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This is a folder that contains the Language files for different locales.

Default stringfile

If you're building an internationalized application that needs support for multiple languages, you'll want to pull all of the static strings out of your application, then provide a translation file for each of your target languages.

Example i18n usage: e.g. /views/about.ejs

<h2><%= __('whatIsApp?') %></h2>
<p> <%= __('appDescription') %></p>

More about this implementation:

This file is provided in the folder as an example: Note that this is part of a campaign to rebrand our app for the German market as Bleistift Buben (or "Pencil Boys")

module.exports = {

    // Key              : Value
    // e.g.

    'whatIsApp?'        :   'Was ist Bleistift Buben?',

    appDescription      :   'Bleistift Buben ist eine App für den Aufbau und die Aufrechterhaltung ' +
                            'Freunde, mit denen Sie Darlehen Bleistifte. Mit Funktionen wie Bleistift '+
                            'Ledger, In-App-Zahlungen, und Vintage-Foto-Filter ermöglicht PP eine schöne ' +
                            'neue Welt der Rechenschaftspflicht für die #1, #2 UND #3 Bleistifte. ' +
                            'Du wirst nie verlieren einen Freund über eine verlorene Bleistift nie wieder!'

What About i18n on the client?

The above technique works great out of the box for server-side views. But what about rich client apps? HTML 5, SPAs, PhoneGap, Chrome Extensions and stuff? What if your HTML templates are being served from a CDN? If you are using client-side templates, you can reuse Sails' i18n support to help you get your translated templates to the browser.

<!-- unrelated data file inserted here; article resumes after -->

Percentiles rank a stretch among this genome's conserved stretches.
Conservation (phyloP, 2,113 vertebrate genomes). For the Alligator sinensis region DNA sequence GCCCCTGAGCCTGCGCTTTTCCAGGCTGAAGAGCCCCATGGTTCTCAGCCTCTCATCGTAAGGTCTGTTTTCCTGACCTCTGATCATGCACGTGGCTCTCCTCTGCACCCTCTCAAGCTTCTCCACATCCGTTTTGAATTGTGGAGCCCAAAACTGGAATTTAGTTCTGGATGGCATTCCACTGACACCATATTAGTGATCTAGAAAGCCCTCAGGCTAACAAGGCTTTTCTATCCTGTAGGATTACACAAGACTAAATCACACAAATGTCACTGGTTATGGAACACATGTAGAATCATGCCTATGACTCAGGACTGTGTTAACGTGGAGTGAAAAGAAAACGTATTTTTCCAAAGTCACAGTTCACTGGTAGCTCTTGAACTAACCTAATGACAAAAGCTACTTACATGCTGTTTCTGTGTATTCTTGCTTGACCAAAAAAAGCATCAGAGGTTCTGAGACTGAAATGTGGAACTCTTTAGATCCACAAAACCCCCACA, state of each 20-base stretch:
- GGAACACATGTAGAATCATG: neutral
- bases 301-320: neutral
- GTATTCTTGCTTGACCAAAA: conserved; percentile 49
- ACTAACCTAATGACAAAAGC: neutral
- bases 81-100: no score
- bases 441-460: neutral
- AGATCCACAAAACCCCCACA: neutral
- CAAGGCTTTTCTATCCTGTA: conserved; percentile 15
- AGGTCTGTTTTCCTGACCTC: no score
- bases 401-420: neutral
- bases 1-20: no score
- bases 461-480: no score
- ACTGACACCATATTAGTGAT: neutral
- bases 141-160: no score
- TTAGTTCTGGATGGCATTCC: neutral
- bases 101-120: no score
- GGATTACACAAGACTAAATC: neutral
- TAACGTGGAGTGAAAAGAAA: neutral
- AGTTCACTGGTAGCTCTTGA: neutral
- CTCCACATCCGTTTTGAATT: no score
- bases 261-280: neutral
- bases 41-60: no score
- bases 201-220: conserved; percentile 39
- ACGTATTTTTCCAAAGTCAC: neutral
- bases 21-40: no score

If you want to use Sails to internationalize your client-side templates, just put your front-end templates in a subdirectory of your app's /views folder.

  • In development mode, you should retranslate and precompile your templates each time the relevant stringfile or template changes using grunt-contrib-watch, which is already installed by default in new Sails projects.
  • In production mode, you'll want to translate and precompile all templates on lift(). In loadtime-critical scenarios (e.g. mobile web apps) you can even upload your translated, precompiled, minified templates to a CDN like Cloudfront for further performance gains.

Alternatively, if you're writing a native Objective C or Android application, you may find the following resources helpful:

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